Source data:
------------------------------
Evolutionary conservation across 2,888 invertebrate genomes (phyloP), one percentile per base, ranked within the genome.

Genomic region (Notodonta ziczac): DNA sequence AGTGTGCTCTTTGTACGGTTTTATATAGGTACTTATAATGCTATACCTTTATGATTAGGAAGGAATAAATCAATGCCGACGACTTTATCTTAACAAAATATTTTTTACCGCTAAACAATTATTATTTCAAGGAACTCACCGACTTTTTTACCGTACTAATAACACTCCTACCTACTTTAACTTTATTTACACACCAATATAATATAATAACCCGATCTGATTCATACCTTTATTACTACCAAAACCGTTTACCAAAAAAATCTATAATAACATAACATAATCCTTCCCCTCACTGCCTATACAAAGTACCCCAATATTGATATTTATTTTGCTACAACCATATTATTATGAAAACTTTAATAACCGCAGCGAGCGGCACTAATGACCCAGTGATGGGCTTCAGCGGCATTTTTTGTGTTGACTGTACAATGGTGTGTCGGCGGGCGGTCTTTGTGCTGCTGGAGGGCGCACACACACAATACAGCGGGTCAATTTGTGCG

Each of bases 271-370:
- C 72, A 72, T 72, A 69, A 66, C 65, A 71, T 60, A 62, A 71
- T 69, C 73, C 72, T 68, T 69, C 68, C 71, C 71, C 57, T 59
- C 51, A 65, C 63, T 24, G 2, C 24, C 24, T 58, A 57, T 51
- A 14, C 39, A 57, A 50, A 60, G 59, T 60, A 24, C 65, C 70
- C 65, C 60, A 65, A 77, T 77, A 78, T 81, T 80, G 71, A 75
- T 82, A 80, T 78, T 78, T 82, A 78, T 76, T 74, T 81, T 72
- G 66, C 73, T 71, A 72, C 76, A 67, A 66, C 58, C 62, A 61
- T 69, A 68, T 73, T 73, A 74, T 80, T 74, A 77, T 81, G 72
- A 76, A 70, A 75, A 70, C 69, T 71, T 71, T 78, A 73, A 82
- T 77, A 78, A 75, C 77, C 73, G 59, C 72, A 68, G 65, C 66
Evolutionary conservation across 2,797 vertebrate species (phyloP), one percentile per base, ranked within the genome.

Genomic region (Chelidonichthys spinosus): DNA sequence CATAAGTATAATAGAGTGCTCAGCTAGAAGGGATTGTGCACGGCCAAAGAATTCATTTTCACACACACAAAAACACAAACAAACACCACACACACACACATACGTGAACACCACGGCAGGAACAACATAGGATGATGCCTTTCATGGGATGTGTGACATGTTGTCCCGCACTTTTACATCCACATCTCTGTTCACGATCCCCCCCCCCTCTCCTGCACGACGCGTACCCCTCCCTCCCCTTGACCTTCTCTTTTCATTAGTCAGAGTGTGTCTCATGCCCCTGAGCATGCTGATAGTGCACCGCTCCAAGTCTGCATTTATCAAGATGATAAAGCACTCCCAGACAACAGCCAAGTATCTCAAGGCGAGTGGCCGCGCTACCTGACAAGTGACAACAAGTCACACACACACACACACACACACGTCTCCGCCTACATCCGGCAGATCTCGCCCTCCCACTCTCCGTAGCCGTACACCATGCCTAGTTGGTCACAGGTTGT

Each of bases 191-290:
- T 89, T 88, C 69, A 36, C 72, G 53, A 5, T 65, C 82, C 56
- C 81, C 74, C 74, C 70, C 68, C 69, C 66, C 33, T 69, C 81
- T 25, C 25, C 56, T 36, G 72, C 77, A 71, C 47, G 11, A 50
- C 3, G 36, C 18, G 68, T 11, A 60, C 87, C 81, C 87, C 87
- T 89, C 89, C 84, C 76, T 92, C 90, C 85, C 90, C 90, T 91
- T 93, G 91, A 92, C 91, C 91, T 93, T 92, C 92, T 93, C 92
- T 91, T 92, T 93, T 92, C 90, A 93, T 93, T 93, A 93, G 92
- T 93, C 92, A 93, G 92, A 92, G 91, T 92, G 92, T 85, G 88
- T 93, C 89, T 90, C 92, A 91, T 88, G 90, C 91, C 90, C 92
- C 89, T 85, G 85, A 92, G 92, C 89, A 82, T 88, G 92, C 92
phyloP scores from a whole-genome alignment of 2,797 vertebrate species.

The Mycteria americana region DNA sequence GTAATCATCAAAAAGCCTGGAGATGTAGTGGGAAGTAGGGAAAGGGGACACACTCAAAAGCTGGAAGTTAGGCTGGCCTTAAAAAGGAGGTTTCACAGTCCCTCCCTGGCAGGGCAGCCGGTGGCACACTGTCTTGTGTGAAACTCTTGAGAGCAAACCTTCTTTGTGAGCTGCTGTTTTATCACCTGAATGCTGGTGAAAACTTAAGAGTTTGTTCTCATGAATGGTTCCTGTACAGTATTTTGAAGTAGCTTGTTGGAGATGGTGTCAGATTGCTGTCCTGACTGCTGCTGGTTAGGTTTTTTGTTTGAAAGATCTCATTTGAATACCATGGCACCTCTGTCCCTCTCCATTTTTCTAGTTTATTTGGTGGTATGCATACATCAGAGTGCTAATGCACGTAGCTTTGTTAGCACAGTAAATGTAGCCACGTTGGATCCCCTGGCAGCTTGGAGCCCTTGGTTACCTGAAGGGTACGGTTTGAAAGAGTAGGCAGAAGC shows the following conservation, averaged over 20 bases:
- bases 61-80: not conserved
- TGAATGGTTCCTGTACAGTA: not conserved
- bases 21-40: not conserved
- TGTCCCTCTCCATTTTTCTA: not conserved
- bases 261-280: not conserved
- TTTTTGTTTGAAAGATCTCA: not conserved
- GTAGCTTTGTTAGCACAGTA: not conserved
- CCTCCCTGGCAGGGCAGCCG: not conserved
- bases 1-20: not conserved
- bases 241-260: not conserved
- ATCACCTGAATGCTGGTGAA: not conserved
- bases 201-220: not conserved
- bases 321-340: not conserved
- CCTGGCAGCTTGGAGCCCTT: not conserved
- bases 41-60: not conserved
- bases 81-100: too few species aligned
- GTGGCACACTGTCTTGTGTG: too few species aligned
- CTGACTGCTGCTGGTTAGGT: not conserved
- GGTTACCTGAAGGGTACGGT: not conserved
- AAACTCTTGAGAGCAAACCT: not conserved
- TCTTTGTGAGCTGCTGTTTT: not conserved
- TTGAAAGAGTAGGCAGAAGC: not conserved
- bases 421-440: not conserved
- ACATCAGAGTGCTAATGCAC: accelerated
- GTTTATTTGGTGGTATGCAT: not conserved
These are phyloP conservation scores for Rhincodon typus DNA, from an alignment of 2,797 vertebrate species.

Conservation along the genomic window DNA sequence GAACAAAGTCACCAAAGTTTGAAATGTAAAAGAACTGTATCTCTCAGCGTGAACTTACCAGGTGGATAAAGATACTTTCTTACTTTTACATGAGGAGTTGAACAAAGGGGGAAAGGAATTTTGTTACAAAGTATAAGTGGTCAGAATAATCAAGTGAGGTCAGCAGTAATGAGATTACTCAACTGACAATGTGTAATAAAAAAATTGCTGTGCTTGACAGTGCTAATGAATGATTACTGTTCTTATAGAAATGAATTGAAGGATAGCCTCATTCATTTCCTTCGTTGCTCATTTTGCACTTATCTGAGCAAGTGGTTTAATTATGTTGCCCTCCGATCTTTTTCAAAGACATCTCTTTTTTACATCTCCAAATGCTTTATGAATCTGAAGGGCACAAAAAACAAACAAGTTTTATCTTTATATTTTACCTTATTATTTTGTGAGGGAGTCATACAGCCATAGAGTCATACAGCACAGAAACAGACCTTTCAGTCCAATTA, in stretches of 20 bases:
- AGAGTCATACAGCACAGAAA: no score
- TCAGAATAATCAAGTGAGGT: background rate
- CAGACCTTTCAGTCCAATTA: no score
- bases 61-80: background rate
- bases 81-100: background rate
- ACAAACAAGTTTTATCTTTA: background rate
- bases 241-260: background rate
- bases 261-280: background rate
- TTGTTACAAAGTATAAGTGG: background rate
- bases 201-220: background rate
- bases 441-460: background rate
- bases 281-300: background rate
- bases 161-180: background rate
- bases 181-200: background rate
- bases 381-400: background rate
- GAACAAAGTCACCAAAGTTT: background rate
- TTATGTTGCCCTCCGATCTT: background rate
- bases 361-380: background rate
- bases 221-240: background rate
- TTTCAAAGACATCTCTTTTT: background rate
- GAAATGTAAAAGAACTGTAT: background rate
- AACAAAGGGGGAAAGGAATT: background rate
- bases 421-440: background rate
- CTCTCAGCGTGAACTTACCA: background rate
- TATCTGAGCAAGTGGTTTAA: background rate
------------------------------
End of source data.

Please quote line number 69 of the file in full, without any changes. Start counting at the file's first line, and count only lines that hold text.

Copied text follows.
- bases 181-200: background rate